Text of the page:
Tuesday, August 31, 2010

An Opportunity Missed

So literally the last tweet I made before the President's speech tonight was:

I think we can all agree that this administration has been crap at promoting its accomplishments even w/o Fox Noise.

And then President Obama started telling us all about how all the fighting troops have left Iraq (which happened last week, where was he then?), how much the war has cost us, and how we need to buckle down to fixing the nation.

He spoke of fixing the nation as if, now that we were free of the cost of the Iraq war, we were finally free to do so. And in saying this, he completely dismissed the last 19 months of real progress that he helped to drive and for which he will be held accountable.

The flow would have been perfect. Celebrating one achievement, ending war in Iraq, naturally segues to a reminder of the long list of previous achievements. This naturally segues to saying that we still have a long way to go, that we are economically lighter without the burden of a second war, and then the inspirational message about striving for better things.

I liked the frontal assault of coming out for hope instead of fear--take that, fearmongers.
I liked making a point of the economic cost of Iraq. It felt like sniper fire (direct but subtle) into the Bush tax cut renewal debate.

But wow, there was a big gaping hole where a bragfest should have been. It didn't have to be a laundry list, but at a bare minimum, it had to change the spin from "start improving" to "continue improving."

Mr. President, do you, like Robert Gibbs, wonder why you aren't given the credit you are due?

Here is Exhibit A.

Saturday, August 28, 2010

More DNC Commercials

And a few scare commercials:

Commercial 2
Visual: pix of Armey and Beck
VO:Former Republican House Majority Leader Dick Armey has said that Glenn Beck is the instructional arm of their political movement, yet his message is so offensive that these companies have withdrawn advertising from his show:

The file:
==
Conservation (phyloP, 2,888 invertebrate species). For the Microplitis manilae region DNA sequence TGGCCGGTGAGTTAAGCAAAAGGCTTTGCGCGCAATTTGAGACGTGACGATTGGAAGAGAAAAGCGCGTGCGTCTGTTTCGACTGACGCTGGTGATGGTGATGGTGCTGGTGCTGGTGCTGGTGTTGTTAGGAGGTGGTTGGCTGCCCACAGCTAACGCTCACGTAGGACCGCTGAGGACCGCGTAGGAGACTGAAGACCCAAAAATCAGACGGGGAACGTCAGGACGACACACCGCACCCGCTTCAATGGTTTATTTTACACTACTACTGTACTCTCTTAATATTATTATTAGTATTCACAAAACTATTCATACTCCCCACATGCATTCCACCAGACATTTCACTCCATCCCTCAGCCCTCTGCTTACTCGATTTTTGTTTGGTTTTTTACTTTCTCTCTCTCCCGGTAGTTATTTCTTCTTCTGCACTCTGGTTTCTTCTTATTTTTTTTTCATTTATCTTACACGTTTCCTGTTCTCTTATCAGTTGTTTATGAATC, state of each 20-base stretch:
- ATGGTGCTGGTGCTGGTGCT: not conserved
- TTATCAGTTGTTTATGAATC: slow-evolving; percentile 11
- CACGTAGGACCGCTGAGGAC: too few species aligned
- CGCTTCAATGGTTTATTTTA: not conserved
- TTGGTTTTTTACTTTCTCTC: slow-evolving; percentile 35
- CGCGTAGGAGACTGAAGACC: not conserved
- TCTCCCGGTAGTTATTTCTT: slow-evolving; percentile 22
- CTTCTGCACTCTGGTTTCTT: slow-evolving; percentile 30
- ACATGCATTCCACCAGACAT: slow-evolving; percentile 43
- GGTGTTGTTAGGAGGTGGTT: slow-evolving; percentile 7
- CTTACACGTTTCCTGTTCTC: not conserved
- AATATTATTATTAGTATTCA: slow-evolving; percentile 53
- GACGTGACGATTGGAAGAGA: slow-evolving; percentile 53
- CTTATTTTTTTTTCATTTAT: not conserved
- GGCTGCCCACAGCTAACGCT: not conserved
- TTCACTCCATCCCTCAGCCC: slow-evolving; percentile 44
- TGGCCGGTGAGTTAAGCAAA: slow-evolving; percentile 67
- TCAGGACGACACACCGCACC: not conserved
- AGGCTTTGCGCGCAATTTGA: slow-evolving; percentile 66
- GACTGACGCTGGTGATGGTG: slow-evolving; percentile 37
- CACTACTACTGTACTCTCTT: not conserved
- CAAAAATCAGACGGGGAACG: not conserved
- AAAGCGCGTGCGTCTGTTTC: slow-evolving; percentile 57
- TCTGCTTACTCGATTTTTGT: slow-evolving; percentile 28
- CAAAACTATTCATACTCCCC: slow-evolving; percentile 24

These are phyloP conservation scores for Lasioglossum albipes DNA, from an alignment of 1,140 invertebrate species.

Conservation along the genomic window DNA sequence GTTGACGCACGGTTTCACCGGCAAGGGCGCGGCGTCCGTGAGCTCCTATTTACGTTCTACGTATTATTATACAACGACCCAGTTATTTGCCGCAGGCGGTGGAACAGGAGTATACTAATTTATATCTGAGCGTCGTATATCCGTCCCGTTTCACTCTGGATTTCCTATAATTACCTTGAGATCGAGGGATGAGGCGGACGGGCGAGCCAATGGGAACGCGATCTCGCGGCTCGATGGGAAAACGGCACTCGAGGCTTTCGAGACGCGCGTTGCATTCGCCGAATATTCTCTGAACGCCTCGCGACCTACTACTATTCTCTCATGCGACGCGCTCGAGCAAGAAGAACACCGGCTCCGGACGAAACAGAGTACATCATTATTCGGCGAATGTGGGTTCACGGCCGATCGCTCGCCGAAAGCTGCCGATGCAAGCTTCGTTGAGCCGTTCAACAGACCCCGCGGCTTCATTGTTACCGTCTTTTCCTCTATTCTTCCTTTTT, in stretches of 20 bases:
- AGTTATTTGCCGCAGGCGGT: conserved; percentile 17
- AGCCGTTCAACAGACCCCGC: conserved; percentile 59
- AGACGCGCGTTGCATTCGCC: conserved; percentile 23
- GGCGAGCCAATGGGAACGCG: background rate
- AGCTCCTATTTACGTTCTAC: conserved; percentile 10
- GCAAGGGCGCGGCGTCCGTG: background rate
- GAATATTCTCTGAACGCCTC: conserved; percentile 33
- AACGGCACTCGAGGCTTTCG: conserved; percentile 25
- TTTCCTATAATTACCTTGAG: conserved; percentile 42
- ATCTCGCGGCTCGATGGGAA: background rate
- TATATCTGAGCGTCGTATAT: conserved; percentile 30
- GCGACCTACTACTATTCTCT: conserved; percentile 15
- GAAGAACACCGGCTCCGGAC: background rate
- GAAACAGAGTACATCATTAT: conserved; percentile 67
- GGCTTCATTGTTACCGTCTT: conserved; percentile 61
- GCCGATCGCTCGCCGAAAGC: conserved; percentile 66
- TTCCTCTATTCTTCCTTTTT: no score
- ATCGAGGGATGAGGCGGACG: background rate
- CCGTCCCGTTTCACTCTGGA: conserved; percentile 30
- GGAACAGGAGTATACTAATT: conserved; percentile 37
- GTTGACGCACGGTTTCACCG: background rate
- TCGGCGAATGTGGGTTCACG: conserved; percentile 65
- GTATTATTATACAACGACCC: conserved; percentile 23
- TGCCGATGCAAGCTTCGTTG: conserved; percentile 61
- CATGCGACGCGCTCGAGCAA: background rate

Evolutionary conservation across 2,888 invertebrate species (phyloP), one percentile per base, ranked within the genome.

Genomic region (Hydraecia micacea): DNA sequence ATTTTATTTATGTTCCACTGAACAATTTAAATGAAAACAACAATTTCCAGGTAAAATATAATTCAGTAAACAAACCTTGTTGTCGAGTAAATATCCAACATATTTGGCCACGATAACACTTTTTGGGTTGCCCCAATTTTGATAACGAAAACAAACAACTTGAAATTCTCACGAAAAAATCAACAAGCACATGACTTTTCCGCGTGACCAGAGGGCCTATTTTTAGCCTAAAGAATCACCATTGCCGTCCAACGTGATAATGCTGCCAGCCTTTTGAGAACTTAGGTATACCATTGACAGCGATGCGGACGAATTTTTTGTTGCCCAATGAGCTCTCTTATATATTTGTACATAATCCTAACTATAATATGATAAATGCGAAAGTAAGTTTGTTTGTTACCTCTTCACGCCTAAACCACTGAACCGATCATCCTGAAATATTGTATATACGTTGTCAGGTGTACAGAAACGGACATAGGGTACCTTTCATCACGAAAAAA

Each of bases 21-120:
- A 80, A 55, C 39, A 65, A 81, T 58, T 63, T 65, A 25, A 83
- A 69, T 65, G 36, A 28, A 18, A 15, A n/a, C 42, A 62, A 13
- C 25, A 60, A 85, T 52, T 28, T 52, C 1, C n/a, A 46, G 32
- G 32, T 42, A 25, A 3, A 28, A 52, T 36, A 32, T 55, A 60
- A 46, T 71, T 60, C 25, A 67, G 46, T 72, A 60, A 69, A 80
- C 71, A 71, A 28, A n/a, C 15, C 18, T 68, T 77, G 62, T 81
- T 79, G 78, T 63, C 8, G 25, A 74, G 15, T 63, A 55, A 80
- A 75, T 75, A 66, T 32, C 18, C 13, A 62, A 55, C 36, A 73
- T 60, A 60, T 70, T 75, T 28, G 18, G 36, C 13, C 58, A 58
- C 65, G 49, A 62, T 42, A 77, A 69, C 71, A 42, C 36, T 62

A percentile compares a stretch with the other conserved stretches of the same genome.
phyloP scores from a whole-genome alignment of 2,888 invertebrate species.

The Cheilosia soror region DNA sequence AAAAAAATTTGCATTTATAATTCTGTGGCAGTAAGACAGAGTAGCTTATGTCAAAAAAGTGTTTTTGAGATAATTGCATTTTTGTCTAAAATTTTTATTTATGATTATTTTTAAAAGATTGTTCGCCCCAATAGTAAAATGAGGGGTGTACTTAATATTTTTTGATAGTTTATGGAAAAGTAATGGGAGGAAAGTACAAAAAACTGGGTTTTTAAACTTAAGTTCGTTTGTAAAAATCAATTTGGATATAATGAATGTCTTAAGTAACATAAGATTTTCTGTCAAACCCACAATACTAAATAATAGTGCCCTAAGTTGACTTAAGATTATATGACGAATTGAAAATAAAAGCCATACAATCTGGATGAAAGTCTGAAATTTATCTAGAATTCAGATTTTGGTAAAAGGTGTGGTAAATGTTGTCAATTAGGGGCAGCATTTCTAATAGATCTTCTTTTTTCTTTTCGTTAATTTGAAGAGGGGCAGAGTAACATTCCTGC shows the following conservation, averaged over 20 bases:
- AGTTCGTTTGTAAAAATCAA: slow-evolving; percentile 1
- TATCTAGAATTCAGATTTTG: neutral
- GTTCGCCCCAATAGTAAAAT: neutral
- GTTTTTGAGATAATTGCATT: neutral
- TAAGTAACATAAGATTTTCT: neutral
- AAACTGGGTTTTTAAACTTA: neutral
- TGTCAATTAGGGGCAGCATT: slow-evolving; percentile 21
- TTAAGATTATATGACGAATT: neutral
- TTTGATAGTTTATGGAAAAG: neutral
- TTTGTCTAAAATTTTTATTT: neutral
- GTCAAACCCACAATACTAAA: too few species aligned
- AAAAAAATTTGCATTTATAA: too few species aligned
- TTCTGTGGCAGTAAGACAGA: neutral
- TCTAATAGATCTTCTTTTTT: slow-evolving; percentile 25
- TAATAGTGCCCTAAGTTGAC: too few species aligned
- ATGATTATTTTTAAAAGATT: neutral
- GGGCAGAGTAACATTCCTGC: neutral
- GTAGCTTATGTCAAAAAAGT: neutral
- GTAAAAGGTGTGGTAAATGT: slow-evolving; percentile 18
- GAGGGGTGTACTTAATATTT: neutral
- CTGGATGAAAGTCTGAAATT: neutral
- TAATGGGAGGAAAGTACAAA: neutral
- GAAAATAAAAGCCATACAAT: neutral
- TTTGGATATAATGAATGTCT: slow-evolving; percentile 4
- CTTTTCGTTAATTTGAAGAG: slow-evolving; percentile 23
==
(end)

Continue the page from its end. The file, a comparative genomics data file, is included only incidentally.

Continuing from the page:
[scrolling list]

VO: The Republicans don't care about representing you. Vote [Democrat]

Commercial 3

Visual [scrolling list]
VO: Most or all Republicans voted against these measures that have helped the economy

Visual [scrolling list]
VO: Republicans blocked these bills that would have helped Americans

Visual [scrolling list]
VO: Republicans have supported these measures that favor the wealthiest 2% of Americans. The Republicans don't care about the majority of Americans. Vote [Democrat]

Commercial 4

Visual: GW Bush
VO: How do the Republicans really feel about Americans?

Montage of video clips of Republican candidates insulting different groups intercut with still photos of those groups as smiling Americans.

Visual: John of Orange
VO: What would the Republicans do if they controlled Congress?

Montage of video clips of Republican candidates saying they would undo SS, Medicare, HCR, etc., not do any proactive legislation, but instead spend all their time bringing charge after charge against everyone in the admin.

Republicans don't care about the majority of Americans. Vote [Democrat]

DNC Commercials

Democratic commercials are playing in my head, so this is a brain dump of one of them. Please feel free to use any or all ideas here to support Democratic candidates. This is one way to promote "it could have been worse:"

Visual: 1930s breadlines
VO: The stock market crash of 1929 left the country devastated. During the Great Depression that consumed the next decade, there was 20% unemployment.

Visual: juxtaposition of George Bush and a chart showing stock market from 1925 to 2008 with lines for first and second standard deviations below average. This chart will show 1929 and 2008 both below the second standard deviation and no other year remotely close.
VO: In 2008, George W. Bush left the country in a state of economic devastation not seen since the crash of 1929. We all feared another Great Depression.

Visual: Obama juxtaposed with chart comparing economy with ARRA and projected arc without ARRA
VO: President Obama's economic recovery act prevented another Great Depression by creating jobs and putting money directly into the economy just when it was most needed.

Visual: from the recent celebration of profit in the auto industry
VO: Thanks to our federal government, Detroit is stronger than ever and paying us back with interest. Thousands of jobs were saved.

Visual: teacher in classroom juxtaposed with firefighter
VO: Thanks to Democrats in Congress, thousands of state jobs were saved, protecting our safety and our children's education